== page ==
Here’s a roundup of recent news from the world of legal technology.
Search nonprofits’ tax records. The nonprofit news organization ProPublica has launched a new feature allowing free, full-text search of nearly 3 million tax filings sent by nonprofits to the IRS since 2011. The new feature is an enhancement to ProPublica’s Nonprofit Explorer, which already let users search for tax information from more than 1.8 million nonprofits. The feature allows searches for text that appears anywhere in a nonprofit’s tax records, provided the nonprofit filed digitally (which is about two-thirds of filings).
A hub for legal events. Launched this week was Events.Legal, a one-stop shop for information about legal conferences and events, with more than 100 events listed already and more to be added. The site is intended as a resource for companies that participate in events as exhibitors, sponsors and speakers, with a calendar and resources designed to help companies pick the right events for them and then plan for their participation and marketing. The site was created by the Legal Tech Media Group, a marketing agency led by co-CEOs Cathy Kenton and Chelsey Lambert.
The legal keyboard gets a patent. Remember the LegalBoard? When I wrote in 2017 about this keyboard designed for lawyers, it was my most popular post of the year by a wide margin. Now, the keyboard’s inventor, Brian Potts, a lawyer at Perkins Coie, has received a utility patent for the device (Patent No. 10,345,921). “Lots of people told me before I created the LegalBoard that a keyboard isn’t patentable,” Potts told me. “And they said not to waste my time because people will just steal the idea. Well, they were wrong.”
Transfer digital currency by email. Using digital wallets to transfer digital currency can be cumbersome. Now, a new add-on for Microsoft Outlook lets you send and transfer digital assets by email. The add-in, called Finmail, is from the Denmark company Securechain ApS and is available in the Microsoft app store.
- A Series B round brought $55 million for ContractPodAI, a provider of AI-powered contract lifecycle management software. Founded in London in 2012, the company has offices in London, New York, San Francisco, Glasgow and Mumbai, serving large-scale corporations across all industries.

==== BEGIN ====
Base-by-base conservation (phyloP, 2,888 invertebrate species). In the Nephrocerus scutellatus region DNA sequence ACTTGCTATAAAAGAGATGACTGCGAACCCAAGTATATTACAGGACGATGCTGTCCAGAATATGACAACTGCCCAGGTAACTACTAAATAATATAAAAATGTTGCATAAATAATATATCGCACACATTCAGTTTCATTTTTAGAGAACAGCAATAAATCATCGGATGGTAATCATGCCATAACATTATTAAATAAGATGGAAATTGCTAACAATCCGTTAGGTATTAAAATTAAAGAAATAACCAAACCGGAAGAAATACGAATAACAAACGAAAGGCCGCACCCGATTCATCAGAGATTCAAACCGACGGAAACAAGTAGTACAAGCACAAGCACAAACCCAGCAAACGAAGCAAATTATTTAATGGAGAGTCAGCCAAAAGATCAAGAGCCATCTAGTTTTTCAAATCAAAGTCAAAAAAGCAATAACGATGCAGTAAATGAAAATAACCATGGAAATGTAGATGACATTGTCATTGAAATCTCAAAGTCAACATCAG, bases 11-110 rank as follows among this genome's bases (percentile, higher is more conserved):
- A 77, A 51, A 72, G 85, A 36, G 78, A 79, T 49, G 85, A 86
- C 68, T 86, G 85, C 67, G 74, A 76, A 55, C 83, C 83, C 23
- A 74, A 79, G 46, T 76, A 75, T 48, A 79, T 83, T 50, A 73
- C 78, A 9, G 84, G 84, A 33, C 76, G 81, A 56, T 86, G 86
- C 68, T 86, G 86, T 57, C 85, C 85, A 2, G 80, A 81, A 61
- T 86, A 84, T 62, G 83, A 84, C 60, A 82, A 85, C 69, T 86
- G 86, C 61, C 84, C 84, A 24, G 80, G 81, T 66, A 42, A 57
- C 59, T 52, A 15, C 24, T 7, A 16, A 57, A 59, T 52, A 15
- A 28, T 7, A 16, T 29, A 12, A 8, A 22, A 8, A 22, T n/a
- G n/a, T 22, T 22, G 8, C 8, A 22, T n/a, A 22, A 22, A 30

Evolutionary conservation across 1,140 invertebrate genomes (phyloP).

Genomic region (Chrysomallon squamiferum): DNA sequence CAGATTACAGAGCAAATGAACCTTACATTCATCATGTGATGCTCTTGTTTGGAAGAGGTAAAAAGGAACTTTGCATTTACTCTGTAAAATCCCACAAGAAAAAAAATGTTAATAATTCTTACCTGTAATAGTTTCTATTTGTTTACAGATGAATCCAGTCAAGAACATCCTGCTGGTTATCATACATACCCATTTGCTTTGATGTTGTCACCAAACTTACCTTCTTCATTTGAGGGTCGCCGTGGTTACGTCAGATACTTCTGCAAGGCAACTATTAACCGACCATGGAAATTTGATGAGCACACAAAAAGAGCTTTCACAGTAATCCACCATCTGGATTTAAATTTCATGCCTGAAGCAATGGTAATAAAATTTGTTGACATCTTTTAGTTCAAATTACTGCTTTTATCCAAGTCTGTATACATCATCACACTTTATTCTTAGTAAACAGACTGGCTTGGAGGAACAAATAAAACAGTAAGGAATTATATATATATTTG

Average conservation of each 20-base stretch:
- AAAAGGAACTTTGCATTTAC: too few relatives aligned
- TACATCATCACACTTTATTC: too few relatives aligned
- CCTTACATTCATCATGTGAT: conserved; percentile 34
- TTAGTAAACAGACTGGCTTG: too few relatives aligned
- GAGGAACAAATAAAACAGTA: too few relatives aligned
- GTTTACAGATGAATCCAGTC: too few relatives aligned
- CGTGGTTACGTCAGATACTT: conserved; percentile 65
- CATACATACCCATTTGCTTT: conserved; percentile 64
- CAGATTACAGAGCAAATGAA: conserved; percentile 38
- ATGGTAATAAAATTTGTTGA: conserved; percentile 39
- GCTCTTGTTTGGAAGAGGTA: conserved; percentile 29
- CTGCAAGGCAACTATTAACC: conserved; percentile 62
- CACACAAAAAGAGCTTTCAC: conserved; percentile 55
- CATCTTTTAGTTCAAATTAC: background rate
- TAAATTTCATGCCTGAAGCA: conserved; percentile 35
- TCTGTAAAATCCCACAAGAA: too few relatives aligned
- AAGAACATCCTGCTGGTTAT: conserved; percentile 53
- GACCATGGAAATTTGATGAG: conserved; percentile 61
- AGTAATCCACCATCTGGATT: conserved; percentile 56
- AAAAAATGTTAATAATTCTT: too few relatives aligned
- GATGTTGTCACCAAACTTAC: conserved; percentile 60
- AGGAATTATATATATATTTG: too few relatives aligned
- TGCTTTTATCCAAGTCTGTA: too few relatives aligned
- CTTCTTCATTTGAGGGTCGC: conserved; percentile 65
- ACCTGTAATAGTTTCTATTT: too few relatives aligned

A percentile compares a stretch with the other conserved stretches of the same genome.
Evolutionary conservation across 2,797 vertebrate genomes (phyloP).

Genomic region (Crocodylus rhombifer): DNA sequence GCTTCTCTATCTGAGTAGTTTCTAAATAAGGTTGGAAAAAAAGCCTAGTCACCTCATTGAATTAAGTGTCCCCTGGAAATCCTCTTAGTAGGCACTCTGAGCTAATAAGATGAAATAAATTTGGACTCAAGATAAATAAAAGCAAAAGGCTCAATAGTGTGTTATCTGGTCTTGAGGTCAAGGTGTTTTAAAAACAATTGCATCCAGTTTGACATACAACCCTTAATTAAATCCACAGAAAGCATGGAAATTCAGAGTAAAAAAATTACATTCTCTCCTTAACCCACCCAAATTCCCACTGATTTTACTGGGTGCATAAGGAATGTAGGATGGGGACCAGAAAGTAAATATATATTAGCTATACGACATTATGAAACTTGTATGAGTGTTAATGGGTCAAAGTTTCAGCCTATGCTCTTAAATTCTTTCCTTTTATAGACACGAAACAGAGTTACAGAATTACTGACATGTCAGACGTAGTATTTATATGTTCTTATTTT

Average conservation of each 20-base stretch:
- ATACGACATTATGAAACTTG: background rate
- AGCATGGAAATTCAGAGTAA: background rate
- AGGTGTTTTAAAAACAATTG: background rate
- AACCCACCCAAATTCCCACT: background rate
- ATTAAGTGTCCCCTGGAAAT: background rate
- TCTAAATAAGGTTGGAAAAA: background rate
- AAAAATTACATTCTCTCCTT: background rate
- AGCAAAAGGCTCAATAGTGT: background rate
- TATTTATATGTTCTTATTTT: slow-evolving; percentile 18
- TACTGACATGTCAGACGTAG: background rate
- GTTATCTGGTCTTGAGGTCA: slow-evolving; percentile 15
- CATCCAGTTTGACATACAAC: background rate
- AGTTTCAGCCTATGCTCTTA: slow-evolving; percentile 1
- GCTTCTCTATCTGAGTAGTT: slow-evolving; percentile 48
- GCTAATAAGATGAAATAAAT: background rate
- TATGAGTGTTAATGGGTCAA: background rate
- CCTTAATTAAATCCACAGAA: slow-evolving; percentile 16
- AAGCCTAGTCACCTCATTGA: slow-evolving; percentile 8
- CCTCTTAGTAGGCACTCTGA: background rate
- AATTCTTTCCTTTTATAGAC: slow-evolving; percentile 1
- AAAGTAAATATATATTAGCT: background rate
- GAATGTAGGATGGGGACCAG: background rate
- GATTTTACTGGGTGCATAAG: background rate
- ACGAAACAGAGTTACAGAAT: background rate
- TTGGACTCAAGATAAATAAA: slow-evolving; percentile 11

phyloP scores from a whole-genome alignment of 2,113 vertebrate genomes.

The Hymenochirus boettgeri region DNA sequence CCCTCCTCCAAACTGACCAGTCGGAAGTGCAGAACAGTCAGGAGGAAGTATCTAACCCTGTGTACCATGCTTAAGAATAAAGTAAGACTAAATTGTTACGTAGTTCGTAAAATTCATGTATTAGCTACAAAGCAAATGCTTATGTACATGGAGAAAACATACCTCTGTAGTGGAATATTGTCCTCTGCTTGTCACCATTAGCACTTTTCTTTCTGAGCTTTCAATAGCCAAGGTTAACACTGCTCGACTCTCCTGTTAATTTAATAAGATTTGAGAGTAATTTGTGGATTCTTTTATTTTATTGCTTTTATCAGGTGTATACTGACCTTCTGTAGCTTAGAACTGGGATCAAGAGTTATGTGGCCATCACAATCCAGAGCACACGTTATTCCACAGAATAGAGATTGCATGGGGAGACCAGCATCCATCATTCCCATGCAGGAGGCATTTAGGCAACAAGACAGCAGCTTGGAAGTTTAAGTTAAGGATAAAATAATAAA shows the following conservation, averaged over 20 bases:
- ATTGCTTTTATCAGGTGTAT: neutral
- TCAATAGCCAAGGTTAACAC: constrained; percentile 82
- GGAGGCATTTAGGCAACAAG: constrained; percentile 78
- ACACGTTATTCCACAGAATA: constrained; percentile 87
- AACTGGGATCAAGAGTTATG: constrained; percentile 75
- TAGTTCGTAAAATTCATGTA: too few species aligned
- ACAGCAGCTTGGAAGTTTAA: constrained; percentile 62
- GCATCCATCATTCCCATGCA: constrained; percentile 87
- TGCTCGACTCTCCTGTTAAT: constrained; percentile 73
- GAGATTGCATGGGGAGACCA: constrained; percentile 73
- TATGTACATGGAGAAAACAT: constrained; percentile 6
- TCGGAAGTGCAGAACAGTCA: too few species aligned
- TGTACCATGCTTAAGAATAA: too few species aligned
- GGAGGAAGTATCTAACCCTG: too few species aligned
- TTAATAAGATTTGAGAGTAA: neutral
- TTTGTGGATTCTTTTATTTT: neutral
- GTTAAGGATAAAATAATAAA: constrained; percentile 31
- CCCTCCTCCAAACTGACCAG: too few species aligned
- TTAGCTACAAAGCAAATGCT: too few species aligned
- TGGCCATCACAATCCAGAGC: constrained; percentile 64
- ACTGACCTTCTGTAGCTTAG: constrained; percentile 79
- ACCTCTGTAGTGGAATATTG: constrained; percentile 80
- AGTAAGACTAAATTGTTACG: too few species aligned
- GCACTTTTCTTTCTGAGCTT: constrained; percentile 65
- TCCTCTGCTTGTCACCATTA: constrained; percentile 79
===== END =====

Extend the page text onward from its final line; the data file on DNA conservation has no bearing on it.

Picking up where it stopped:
- The U.K. startup Genie AI, whose product uses machine learning to help lawyers draft contracts faster, has raised £2 million in funding through a combination of a £1.2 million equity investment round led by venture capital fund Connect Ventures and an £800,000 grant from the U.K. government’s Research and Innovation scheme.
- Seattle company Lexion has raised a seed round of $4.2 million for its AI-powered contract-management technology, which was developed at the Allen Institute for Artificial Intelligence. The investment was made by the Madrona Venture Group and the law firm Wilson Sonsini Goodrich & Rosati.
- Contract analytics company Seal Software announced changes in its executive leadership, including a new chief executive officer, John O’Melia, formerly executive VP for worldwide field operations, to succeed founder Ulf Zetterberg, who becomes executive vice-chairman, where he will focus on key customer relationships and supporting strategic company initiatives. The company also named Jim Wagner, formerly its chief strategy officer, as president.
- There is a new CEO at Hanzo, a company whose technology helps companies manage legal risk and compliance. Keith Laska was named CEO to succeed Kevin Gibson, who remains executive chairman. Laska was previously CEO of the SDL Language Technologies Division of SDL plc and CEO and co-founder of EUXmedia. He has been a member of the Hanzo board since 2016.
- At Fish & Richardson, Beau Mersereau is now director of legal technology solutions and will lead the firm’s newly formed Legal Technology Solutions Group, which was spun off from Fish’s award-winning IT department and includes application specialists, business analysts, data scientists, QA analysts, and software engineers. Mersereau was formerly the firm’s director of applications, development and support.
- At legal research company Fastcase, Damien Riehl has joined as managing director of the Fastcase legal research platform. Riehl was most recently vice president at Stroz Friedberg, where he led investigations involving digital forensics and cybersecurity. Formerly, he was at Thomson Reuters, where he was a senior product strategist helping lead development of legal-workflow products. He started his career as a litigator at Robins Kaplan.